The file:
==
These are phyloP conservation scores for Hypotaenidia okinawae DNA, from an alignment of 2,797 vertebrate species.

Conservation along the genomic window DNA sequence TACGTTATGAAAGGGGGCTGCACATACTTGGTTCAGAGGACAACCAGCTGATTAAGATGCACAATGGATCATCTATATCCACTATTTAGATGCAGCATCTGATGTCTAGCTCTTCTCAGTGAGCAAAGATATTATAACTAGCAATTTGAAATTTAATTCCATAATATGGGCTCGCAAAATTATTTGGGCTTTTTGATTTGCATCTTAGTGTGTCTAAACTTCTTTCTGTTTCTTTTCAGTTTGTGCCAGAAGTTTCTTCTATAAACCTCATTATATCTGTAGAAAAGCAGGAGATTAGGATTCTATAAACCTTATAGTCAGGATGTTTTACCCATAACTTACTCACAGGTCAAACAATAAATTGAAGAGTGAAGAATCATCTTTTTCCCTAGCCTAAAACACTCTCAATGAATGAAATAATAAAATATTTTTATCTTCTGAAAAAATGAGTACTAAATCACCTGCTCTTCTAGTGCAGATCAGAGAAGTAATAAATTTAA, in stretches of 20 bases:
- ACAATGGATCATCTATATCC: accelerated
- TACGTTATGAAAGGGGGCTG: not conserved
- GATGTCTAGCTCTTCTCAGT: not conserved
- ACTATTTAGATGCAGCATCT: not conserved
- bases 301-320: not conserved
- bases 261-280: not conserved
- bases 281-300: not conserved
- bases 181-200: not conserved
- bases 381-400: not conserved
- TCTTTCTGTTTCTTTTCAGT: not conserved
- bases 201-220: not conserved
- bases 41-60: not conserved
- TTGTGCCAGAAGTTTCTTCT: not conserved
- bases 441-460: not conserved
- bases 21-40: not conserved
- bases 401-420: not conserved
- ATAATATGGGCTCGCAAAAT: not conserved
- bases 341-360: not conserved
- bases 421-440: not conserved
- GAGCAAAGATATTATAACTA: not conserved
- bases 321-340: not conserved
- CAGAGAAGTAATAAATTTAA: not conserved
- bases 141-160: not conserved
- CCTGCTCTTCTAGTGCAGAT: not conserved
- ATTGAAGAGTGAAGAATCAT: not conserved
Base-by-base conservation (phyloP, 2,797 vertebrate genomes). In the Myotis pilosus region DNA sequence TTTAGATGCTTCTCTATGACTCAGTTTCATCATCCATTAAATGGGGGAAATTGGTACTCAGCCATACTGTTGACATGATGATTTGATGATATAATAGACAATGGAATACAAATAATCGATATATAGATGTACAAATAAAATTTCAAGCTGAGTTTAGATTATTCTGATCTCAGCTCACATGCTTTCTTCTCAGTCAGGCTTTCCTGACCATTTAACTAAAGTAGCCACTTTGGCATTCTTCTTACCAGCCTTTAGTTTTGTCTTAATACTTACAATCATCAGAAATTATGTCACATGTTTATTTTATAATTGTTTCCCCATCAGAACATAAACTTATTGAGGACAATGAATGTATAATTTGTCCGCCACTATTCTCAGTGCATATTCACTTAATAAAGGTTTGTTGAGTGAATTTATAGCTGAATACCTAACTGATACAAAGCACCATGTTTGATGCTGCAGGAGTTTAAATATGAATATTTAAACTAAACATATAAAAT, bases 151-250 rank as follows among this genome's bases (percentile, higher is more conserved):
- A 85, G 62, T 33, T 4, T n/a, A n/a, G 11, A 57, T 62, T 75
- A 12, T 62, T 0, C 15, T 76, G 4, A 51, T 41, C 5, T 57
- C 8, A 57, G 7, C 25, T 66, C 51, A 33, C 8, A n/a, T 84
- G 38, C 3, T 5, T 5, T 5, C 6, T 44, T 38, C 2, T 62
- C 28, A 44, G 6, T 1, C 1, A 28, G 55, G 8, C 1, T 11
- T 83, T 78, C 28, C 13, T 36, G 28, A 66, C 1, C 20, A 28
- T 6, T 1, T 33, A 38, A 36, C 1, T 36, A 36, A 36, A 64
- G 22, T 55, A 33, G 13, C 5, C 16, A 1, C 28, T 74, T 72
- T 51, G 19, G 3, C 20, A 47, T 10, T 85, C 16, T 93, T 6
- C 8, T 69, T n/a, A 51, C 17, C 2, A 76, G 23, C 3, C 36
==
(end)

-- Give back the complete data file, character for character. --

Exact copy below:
These are phyloP conservation scores for Hypotaenidia okinawae DNA, from an alignment of 2,797 vertebrate species.

Conservation along the genomic window DNA sequence TACGTTATGAAAGGGGGCTGCACATACTTGGTTCAGAGGACAACCAGCTGATTAAGATGCACAATGGATCATCTATATCCACTATTTAGATGCAGCATCTGATGTCTAGCTCTTCTCAGTGAGCAAAGATATTATAACTAGCAATTTGAAATTTAATTCCATAATATGGGCTCGCAAAATTATTTGGGCTTTTTGATTTGCATCTTAGTGTGTCTAAACTTCTTTCTGTTTCTTTTCAGTTTGTGCCAGAAGTTTCTTCTATAAACCTCATTATATCTGTAGAAAAGCAGGAGATTAGGATTCTATAAACCTTATAGTCAGGATGTTTTACCCATAACTTACTCACAGGTCAAACAATAAATTGAAGAGTGAAGAATCATCTTTTTCCCTAGCCTAAAACACTCTCAATGAATGAAATAATAAAATATTTTTATCTTCTGAAAAAATGAGTACTAAATCACCTGCTCTTCTAGTGCAGATCAGAGAAGTAATAAATTTAA, in stretches of 20 bases:
- ACAATGGATCATCTATATCC: accelerated
- TACGTTATGAAAGGGGGCTG: not conserved
- GATGTCTAGCTCTTCTCAGT: not conserved
- ACTATTTAGATGCAGCATCT: not conserved
- bases 301-320: not conserved
- bases 261-280: not conserved
- bases 281-300: not conserved
- bases 181-200: not conserved
- bases 381-400: not conserved
- TCTTTCTGTTTCTTTTCAGT: not conserved
- bases 201-220: not conserved
- bases 41-60: not conserved
- TTGTGCCAGAAGTTTCTTCT: not conserved
- bases 441-460: not conserved
- bases 21-40: not conserved
- bases 401-420: not conserved
- ATAATATGGGCTCGCAAAAT: not conserved
- bases 341-360: not conserved
- bases 421-440: not conserved
- GAGCAAAGATATTATAACTA: not conserved
- bases 321-340: not conserved
- CAGAGAAGTAATAAATTTAA: not conserved
- bases 141-160: not conserved
- CCTGCTCTTCTAGTGCAGAT: not conserved
- ATTGAAGAGTGAAGAATCAT: not conserved
Base-by-base conservation (phyloP, 2,797 vertebrate genomes). In the Myotis pilosus region DNA sequence TTTAGATGCTTCTCTATGACTCAGTTTCATCATCCATTAAATGGGGGAAATTGGTACTCAGCCATACTGTTGACATGATGATTTGATGATATAATAGACAATGGAATACAAATAATCGATATATAGATGTACAAATAAAATTTCAAGCTGAGTTTAGATTATTCTGATCTCAGCTCACATGCTTTCTTCTCAGTCAGGCTTTCCTGACCATTTAACTAAAGTAGCCACTTTGGCATTCTTCTTACCAGCCTTTAGTTTTGTCTTAATACTTACAATCATCAGAAATTATGTCACATGTTTATTTTATAATTGTTTCCCCATCAGAACATAAACTTATTGAGGACAATGAATGTATAATTTGTCCGCCACTATTCTCAGTGCATATTCACTTAATAAAGGTTTGTTGAGTGAATTTATAGCTGAATACCTAACTGATACAAAGCACCATGTTTGATGCTGCAGGAGTTTAAATATGAATATTTAAACTAAACATATAAAAT, bases 151-250 rank as follows among this genome's bases (percentile, higher is more conserved):
- A 85, G 62, T 33, T 4, T n/a, A n/a, G 11, A 57, T 62, T 75
- A 12, T 62, T 0, C 15, T 76, G 4, A 51, T 41, C 5, T 57
- C 8, A 57, G 7, C 25, T 66, C 51, A 33, C 8, A n/a, T 84
- G 38, C 3, T 5, T 5, T 5, C 6, T 44, T 38, C 2, T 62
- C 28, A 44, G 6, T 1, C 1, A 28, G 55, G 8, C 1, T 11
- T 83, T 78, C 28, C 13, T 36, G 28, A 66, C 1, C 20, A 28
- T 6, T 1, T 33, A 38, A 36, C 1, T 36, A 36, A 36, A 64
- G 22, T 55, A 33, G 13, C 5, C 16, A 1, C 28, T 74, T 72
- T 51, G 19, G 3, C 20, A 47, T 10, T 85, C 16, T 93, T 6
- C 8, T 69, T n/a, A 51, C 17, C 2, A 76, G 23, C 3, C 36